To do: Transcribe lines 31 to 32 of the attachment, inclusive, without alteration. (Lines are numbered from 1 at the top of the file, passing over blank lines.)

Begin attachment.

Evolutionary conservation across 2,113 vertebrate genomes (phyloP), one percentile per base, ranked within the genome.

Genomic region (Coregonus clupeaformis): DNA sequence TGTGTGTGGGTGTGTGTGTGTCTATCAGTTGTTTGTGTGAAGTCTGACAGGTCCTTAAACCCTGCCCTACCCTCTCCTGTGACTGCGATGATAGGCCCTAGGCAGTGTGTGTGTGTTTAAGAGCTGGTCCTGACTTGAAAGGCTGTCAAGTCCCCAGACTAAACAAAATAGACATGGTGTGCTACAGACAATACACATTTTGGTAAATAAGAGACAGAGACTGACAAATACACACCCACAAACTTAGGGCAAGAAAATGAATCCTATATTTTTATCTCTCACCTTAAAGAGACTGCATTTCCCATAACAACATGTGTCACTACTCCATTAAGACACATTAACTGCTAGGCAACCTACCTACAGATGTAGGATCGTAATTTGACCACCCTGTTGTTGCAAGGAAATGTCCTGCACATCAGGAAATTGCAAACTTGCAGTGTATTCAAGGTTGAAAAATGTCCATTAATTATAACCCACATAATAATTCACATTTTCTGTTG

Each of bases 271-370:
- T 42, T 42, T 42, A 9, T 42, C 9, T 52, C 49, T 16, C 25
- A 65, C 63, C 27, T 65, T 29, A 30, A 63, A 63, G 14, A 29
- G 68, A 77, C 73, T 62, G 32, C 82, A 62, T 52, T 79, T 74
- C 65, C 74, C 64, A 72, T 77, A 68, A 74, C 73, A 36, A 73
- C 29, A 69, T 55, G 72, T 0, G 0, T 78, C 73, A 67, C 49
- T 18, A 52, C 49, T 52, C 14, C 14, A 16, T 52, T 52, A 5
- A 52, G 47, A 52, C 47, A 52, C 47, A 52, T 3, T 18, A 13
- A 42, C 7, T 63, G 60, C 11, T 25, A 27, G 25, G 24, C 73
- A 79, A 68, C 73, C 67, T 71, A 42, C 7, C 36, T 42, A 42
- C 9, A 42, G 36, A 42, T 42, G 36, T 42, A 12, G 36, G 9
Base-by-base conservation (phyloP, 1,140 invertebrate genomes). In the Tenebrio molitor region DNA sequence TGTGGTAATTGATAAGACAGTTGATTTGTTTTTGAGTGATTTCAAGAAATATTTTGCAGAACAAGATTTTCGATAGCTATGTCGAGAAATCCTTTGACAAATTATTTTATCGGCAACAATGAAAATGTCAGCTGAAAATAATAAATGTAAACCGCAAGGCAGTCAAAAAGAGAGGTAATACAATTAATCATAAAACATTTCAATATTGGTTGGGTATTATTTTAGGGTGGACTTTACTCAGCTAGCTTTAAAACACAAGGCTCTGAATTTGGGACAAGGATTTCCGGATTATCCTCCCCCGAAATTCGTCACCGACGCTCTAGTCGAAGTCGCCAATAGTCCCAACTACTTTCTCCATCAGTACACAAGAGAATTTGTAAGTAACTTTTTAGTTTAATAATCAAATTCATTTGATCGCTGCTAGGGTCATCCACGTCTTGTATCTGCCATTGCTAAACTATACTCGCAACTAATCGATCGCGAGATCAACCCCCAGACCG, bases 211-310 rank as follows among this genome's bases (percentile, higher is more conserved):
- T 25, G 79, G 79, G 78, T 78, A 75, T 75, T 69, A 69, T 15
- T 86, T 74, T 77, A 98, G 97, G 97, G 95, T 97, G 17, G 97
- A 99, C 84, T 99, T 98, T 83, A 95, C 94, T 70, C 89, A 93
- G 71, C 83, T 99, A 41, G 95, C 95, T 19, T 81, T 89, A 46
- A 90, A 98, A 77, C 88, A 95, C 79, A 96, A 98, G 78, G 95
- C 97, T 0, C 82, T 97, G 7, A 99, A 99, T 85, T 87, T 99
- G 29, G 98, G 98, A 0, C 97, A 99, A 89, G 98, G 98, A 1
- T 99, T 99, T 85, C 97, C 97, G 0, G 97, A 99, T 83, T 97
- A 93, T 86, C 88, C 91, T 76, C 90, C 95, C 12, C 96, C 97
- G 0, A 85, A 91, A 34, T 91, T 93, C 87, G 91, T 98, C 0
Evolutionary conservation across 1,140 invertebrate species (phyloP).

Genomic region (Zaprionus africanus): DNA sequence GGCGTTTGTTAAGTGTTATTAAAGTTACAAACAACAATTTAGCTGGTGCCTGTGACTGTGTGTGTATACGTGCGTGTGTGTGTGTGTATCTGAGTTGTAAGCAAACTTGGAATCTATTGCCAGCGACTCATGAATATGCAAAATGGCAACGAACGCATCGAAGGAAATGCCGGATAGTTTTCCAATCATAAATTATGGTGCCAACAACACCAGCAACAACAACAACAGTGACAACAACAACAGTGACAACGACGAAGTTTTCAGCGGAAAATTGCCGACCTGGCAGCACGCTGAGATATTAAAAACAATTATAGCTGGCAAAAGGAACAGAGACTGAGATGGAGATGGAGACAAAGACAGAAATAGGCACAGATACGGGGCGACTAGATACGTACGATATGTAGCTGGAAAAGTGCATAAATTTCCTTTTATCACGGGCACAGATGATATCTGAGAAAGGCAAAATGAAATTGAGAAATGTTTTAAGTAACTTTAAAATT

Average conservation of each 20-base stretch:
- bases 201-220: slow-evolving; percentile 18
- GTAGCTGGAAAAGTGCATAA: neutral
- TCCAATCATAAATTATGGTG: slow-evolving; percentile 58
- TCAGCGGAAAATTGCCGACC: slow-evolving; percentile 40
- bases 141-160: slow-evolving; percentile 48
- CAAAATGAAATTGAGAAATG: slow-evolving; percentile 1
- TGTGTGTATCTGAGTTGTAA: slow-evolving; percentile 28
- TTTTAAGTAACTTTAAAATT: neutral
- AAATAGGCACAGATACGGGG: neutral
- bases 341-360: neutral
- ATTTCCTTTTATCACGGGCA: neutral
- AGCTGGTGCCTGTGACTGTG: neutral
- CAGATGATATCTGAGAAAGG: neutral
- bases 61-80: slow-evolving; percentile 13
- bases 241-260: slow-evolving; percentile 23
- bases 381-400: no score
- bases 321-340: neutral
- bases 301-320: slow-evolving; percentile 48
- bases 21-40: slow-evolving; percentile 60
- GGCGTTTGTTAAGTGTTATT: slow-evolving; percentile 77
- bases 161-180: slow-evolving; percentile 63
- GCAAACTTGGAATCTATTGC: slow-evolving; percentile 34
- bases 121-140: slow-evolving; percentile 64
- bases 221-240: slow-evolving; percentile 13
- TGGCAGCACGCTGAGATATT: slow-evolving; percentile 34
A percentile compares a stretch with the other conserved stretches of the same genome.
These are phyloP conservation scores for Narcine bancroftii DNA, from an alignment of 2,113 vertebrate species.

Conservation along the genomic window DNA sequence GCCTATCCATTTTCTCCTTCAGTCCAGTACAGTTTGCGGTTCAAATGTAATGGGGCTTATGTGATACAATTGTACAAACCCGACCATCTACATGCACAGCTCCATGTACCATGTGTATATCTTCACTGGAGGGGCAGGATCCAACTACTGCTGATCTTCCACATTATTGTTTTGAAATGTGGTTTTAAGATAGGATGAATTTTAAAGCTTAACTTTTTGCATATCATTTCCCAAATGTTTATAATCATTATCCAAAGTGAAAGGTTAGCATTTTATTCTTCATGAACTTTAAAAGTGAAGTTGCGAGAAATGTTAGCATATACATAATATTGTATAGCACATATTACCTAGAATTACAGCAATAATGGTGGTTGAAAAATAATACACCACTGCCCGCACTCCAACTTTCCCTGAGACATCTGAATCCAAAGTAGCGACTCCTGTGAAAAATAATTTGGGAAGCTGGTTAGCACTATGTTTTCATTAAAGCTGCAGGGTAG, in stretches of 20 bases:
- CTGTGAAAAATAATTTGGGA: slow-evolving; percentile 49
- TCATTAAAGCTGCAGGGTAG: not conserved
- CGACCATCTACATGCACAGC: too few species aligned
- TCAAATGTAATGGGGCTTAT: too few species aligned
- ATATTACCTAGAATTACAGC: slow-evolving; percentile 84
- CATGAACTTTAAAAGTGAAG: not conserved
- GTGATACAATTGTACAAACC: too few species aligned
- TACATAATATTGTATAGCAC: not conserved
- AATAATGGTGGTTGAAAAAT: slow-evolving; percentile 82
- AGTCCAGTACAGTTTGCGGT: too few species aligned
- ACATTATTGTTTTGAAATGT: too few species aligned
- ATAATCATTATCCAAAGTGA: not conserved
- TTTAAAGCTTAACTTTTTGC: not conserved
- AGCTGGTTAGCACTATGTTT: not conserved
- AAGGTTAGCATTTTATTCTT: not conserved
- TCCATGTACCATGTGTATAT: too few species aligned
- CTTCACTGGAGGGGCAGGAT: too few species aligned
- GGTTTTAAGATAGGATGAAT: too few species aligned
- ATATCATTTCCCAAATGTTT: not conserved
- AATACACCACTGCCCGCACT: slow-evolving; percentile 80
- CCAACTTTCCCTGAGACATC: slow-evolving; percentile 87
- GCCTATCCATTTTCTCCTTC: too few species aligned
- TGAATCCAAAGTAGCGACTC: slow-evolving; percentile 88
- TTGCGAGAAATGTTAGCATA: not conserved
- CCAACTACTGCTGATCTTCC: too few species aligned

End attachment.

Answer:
- TCAGCGGAAAATTGCCGACC: slow-evolving; percentile 40
- bases 141-160: slow-evolving; percentile 48